You know, normal is really just a way of saying, "This is what I'm used to."
What's normal is what's typical. It's the expected, the customary, "this is the way we've always done it."
But if you change all that, if you take the customary and expected and change it - maybe a little, maybe a lot - and then hold it there for awhile, not letting it go back to where it was until it's set up like molded gelatin ...
... when you have a new normal.
A couple of weeks ago I was standing at the sink, washing some pots and pans that don't fit in the dishwasher. I was looking out the window at the warming spring weather, noting from the corner of my eye, and with rather less of my attention, that Arielle was sitting at the kitchen table, absorbed in some complicated make-believe game with her dolls.
And as I thought about all these things and let my hands do their thing with the dishes, I noticed an odd buzzy, fizzy sensation in my chest. I stopped, and I thought, "What is this feeling?" It was a feeling of some kind, I could tell, some emotion ... and then I realized what it was.
I was feeling happy.
I didn't recognize it.
Which was understandable considering I hadn't felt that emotion for, oh (and I stopped here to calculate), wow, about four years now.
I'd thought I was doing so well with the depression when I went to see my new doctor a couple of months ago. I told her about the depression and how bad it had been, even things I haven't told anyone else, thinking that was just background. And then I went on and described some frustrating symptoms that have been bothering me lately.
You know what she said? Of course you do! She said she thought I was still mildly depressed and she wanted to put my on an antidepressant. She thought my frustrating symptoms were caused by that.
So. We talked for awhile about that, and I explained how badly I had reacted to the evil Cymbalta and how I had been flooded for most of the six months I was on it with the overwhelming conviction that I really needed to kill myself, and how I would have sudden impulses to do things like drive my car into a telephone pole that were so strong it was like someone standing behind me, with their hands on my shoulders, shoving me forward toward death, and how all I could do when those impulses hit was hang on to whatever was solid near me and try to keep breathing until the wave crested and broke, and how I thought ever taking any antidepressant ever again was a Very, Very Bad Idea.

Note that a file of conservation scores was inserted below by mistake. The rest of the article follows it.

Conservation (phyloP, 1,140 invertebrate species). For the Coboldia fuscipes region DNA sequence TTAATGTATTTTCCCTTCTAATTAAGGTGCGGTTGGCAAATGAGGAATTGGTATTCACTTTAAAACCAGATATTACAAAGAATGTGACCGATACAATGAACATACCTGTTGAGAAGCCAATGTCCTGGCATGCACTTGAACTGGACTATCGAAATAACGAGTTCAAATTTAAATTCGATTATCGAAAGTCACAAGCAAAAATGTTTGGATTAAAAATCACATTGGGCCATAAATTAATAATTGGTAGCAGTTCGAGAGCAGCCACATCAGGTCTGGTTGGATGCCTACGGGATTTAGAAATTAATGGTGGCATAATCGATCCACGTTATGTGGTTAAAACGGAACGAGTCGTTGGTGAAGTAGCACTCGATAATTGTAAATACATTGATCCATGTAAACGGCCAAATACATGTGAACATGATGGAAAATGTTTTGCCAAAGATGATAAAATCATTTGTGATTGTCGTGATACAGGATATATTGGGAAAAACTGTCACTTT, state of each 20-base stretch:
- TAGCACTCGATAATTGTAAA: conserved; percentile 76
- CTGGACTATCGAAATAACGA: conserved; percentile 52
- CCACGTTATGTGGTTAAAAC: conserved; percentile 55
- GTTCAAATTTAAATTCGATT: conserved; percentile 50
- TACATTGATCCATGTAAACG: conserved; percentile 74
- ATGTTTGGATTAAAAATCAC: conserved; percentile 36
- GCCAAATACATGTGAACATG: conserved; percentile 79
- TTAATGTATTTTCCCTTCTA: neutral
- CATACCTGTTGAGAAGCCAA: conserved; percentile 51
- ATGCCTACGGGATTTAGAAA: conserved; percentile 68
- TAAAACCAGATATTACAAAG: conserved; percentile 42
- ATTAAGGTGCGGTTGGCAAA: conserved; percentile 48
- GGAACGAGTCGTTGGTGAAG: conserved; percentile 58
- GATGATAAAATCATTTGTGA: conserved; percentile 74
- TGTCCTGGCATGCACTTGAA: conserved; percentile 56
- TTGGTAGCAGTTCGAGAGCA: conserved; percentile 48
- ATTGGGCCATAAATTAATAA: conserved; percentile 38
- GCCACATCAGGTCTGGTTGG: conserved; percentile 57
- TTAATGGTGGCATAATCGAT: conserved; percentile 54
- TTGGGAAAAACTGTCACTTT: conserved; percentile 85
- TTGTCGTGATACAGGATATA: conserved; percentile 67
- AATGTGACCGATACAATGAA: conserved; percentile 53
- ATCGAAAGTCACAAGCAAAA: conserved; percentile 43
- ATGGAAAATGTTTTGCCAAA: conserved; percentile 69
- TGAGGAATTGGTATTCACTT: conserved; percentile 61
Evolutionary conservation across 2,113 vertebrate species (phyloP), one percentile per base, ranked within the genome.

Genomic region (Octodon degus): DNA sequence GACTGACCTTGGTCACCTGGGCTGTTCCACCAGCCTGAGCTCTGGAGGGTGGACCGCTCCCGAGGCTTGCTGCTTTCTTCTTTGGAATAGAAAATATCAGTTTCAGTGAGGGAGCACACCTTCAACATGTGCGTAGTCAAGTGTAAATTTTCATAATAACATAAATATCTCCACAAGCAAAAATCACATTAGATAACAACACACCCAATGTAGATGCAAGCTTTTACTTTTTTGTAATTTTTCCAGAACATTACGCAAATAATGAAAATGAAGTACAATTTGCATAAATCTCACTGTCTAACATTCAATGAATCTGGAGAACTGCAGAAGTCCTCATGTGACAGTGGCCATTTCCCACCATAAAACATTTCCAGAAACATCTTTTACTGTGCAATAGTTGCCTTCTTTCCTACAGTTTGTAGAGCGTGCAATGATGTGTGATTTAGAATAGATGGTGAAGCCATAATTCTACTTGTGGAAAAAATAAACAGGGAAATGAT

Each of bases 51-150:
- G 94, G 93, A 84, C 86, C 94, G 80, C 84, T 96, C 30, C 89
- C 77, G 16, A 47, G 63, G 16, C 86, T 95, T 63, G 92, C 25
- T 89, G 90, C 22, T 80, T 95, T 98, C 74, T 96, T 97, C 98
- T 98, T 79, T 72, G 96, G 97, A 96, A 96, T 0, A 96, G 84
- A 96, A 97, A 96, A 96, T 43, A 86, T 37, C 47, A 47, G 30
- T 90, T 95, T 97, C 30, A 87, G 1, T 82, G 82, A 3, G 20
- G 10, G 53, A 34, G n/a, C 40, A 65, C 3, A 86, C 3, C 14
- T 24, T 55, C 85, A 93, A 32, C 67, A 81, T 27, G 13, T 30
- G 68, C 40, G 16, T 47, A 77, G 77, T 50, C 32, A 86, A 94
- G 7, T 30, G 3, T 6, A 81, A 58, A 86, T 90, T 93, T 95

And she said she wanted me to try Wellbutrin. It didn't work the same way Cymbalta did, she promised me. "Try it," she said. "If you start feeling strange you can stop taking it immediately without a need to taper off."
I agreed, but not happily, and I seriously considered not filling the prescription. But there was that tantalizing possibility of magically feeling better, and although I was feeling pretty darn good, I thought, well, maybe.
I realize now, that my standard of normal had changed. I was so used to being depressed that, especially after the Cymbalta, I had forgotten what I used to think was normal.
I still don't know if this is anywhere near what I used to consider normal, but right now, the Wellbutrin is really doing me good. I met with my doctor again and she said she thinks that we should just go with this for the indefinite future. Meaning, I might be on this for the rest of my life.
Fine with me. This might not be "normal" but it's so much better than where I was that it feels pretty good.